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U2 => General U2 Discussion => Topic started by: Mark_Qiu on October 05, 2018, 08:16:56 AM

Title: Is the sound of concerts too loud?
Post by: Mark_Qiu on October 05, 2018, 08:16:56 AM
I went to the ei Tour in Hamburg on Oct 3rd. I was siting on the 9th line counting from the standing area, right in front of the giant screen. The sound of the concert was to me however sort of too loud, especially the high frequency, which sounded like a huge amount of metal pieces breaking and tearing massively. It was so loud, that the tones of Edgeís guitar and Bonoís vocal were even out of shape, not as beautiful as when they are played in an appropriate loudness. Also, I couldnít hear as clear each part of the band as I could when I listen with my headphone. And the loudness is definitely hearing ability damaging. Every time Edge plays a high note, it feels like a giant knife flying out shearing the audience from the PA. To my surprise the band was acting as if it was all alright, and Edge was jumping and dancing like he was having a good time. Itís hard for me to imagine how the band members could enjoy it when there are like 20 stereos above their heads making exploding sound.

Iíve been a U2 fan since 16-year-old and itís been 6 years. Since I came from China, I never expected to see them unless I go abroad. And now Iím a lucky b****** here in Germany and finally made it to see them. The whole concert was magnificent, brilliant and mad, they played many Achtung Baby songs to dedicate to the Germany Reunion Day, including Zoo Station which is my favorite song. It was dream coming true there, except for one thing, the loudness, or more precisely, the sound effect of the concert...

According to the Equal-Loudness-Contours, people get more sensitive to sound between 1kHz to 5kHz as the sound gets louder from 60dB, that means the audio technician should cut down the high frequency more than other frequencies in a loud concert. Apparently the audio technician didnít do a great job that night. I only came across these problems in small livehouses in my hometown, didnít know it occurs as well in world top rock band live performances... I was expecting a loud, yet clear, comfortable and beautiful sound effect there at U2 concert. Honestly I gotta say, about the sound effect, I am truely disappointed... Whatís going on? Was it an accident at Hamburg that night, or it was originally supposed to be that? I really donít think it is good work from the audio technician who works for the world top class band.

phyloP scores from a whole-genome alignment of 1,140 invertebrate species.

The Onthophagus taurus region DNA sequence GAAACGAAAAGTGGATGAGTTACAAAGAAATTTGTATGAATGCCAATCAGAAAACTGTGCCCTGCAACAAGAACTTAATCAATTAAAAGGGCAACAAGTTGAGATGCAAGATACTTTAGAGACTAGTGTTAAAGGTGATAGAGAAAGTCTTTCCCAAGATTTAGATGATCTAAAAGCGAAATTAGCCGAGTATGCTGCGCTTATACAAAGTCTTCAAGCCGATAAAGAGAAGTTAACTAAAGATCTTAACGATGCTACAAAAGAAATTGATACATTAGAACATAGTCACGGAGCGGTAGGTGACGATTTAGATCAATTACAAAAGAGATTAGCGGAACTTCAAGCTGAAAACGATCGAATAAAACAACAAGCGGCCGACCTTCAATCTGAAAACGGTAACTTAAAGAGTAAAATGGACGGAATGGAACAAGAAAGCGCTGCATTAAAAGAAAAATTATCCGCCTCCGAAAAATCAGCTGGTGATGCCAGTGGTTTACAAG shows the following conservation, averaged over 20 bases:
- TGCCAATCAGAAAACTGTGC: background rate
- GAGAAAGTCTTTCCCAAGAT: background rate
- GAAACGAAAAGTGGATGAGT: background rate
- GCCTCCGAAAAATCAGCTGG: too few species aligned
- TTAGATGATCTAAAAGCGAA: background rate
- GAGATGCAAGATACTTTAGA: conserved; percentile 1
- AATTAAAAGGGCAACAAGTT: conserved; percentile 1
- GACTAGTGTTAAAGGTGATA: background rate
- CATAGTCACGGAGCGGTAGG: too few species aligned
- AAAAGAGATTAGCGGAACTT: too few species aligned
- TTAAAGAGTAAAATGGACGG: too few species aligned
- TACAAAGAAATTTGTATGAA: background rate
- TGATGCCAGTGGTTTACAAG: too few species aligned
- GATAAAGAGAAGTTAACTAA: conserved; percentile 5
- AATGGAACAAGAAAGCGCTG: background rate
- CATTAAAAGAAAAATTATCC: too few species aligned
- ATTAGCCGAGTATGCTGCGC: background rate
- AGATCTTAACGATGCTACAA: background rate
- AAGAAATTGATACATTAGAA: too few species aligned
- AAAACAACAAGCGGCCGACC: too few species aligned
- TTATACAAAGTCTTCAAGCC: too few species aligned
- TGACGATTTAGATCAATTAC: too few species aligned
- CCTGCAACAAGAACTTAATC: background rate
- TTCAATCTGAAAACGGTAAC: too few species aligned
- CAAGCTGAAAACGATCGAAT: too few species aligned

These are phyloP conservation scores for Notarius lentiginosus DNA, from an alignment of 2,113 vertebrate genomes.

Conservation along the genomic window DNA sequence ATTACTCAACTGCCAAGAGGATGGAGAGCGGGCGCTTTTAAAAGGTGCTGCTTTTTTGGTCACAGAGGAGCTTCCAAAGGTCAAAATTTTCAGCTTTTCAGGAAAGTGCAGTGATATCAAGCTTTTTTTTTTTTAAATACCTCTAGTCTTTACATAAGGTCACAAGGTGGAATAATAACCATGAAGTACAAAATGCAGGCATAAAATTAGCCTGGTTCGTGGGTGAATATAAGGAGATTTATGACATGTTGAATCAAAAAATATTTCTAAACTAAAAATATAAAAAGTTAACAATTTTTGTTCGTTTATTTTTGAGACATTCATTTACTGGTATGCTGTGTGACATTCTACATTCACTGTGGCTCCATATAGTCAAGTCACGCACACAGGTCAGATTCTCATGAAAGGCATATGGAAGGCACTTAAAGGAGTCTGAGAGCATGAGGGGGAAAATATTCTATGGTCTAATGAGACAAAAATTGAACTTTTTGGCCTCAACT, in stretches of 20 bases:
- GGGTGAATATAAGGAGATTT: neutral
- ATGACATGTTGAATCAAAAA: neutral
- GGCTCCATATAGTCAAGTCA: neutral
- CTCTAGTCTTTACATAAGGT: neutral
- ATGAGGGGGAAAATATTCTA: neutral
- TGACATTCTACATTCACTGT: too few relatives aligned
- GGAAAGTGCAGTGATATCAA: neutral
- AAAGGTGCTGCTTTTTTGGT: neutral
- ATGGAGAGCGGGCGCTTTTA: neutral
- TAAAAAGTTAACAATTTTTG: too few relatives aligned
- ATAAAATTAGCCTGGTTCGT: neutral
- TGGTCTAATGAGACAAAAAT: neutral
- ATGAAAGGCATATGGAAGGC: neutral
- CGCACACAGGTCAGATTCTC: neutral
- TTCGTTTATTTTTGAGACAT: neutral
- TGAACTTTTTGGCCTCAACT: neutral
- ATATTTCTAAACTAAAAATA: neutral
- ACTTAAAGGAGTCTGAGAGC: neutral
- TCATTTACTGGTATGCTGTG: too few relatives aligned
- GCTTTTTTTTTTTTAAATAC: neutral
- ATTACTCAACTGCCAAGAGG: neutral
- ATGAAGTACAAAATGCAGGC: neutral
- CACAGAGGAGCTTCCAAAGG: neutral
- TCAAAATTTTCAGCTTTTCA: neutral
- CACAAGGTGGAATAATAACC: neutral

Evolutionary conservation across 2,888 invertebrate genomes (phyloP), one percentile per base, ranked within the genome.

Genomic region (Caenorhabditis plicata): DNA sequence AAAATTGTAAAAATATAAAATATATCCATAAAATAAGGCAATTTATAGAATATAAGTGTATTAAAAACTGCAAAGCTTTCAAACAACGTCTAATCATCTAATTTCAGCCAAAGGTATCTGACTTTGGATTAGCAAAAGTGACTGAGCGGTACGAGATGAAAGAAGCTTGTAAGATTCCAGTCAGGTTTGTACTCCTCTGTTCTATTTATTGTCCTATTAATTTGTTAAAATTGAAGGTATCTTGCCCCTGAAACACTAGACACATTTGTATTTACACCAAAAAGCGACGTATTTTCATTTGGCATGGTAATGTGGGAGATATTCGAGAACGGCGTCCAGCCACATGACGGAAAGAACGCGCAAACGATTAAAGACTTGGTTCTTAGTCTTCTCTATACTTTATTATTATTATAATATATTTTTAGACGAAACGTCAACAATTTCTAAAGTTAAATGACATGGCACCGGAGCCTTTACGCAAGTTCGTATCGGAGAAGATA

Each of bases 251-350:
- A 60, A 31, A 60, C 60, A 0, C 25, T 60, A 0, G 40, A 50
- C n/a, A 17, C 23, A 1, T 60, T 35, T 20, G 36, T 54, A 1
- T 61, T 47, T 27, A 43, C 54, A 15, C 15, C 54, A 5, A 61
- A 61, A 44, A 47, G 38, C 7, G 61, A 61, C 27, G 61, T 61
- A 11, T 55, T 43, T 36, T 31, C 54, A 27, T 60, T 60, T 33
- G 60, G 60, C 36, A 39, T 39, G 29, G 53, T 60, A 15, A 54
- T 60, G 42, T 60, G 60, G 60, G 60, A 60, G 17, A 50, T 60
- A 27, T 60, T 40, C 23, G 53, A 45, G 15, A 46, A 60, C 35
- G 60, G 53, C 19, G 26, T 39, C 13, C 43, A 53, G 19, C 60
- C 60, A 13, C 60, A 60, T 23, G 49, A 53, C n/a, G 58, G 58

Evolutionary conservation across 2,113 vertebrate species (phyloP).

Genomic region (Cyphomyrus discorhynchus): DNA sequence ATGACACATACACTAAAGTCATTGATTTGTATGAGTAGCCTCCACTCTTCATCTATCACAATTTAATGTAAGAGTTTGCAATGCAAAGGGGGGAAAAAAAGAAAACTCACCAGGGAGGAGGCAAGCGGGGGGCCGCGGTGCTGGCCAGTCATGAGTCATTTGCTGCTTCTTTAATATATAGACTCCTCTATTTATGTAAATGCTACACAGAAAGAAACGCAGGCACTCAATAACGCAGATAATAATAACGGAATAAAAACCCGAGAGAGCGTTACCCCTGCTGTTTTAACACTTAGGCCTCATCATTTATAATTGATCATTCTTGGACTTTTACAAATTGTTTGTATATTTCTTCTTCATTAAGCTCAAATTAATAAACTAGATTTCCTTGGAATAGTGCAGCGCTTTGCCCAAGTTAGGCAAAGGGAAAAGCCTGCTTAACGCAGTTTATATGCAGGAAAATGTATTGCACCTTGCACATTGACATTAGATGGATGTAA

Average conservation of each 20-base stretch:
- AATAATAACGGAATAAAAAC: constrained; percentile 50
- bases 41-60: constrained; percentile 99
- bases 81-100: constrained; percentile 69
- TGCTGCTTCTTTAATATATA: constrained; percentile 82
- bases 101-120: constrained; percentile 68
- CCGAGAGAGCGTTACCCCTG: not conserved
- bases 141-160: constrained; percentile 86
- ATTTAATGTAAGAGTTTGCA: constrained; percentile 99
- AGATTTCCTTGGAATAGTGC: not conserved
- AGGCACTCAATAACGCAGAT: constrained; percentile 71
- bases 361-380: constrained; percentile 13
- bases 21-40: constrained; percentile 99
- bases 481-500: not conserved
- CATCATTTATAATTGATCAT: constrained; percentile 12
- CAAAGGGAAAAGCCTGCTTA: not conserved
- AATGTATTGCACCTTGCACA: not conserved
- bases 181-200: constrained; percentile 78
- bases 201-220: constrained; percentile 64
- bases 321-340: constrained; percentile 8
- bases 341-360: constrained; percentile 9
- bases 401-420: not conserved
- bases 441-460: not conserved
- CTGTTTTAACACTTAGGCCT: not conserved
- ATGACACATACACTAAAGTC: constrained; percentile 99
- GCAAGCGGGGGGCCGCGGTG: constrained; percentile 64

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Title: Re: Is the sound of concerts too loud?
Post by: Tortuga on October 05, 2018, 10:48:27 AM
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I went to the ei Tour in Hamburg on Oct 3rd. I was siting on the 9th line counting from the standing area, right in front of the giant screen. The sound of the concert was to me however sort of too loud, especially the high frequency, which sounded like a huge amount of metal pieces breaking and tearing massively. It was so loud, that the tones of Edgeís guitar and Bonoís vocal were even out of shape, not as beautiful as when they are played in an appropriate loudness. Also, I couldnít hear as clear each part of the band as I could when I listen with my headphone. And the loudness is definitely hearing ability damaging. Every time Edge plays a high note, it feels like a giant knife flying out shearing the audience from the PA. To my surprise the band was acting as if it was all alright, and Edge was jumping and dancing like he was having a good time. Itís hard for me to imagine how the band members could enjoy it when there are like 20 stereos above their heads making exploding sound.

Iíve been a U2 fan since 16-year-old and itís been 6 years. Since I came from China, I never expected to see them unless I go abroad. And now Iím a lucky b****** here in Germany and finally made it to see them. The whole concert was magnificent, brilliant and mad, they played many Achtung Baby songs to dedicate to the Germany Reunion Day, including Zoo Station which is my favorite song. It was dream coming true there, except for one thing, the loudness, or more precisely, the sound effect of the concert...

According to the Equal-Loudness-Contours, people get more sensitive to sound between 1kHz to 5kHz as the sound gets louder from 60dB, that means the audio technician should cut down the high frequency more than other frequencies in a loud concert. Apparently the audio technician didnít do a great job that night. I only came across these problems in small livehouses in my hometown, didnít know it occurs as well in world top rock band live performances... I was expecting a loud, yet clear, comfortable and beautiful sound effect there at U2 concert. Honestly I gotta say, about the sound effect, I am truely disappointed... Whatís going on? Was it an accident at Hamburg that night, or it was originally supposed to be that? I really donít think it is good work from the audio technician who works for the world top class band.


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 YES!  The sound was absolutely ear crushing at my show to the point that it was totally distorted.  Watching that video of Dallas talking about how ďthis guitaristĒ has to re-create his sounds authentically on tour was so ridiculous.  The sound at my show was so bad I could barely tell what song it was.  Honestly, I walked out feeling ripped off because of the sound.


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Title: Re: Is the sound of concerts too loud?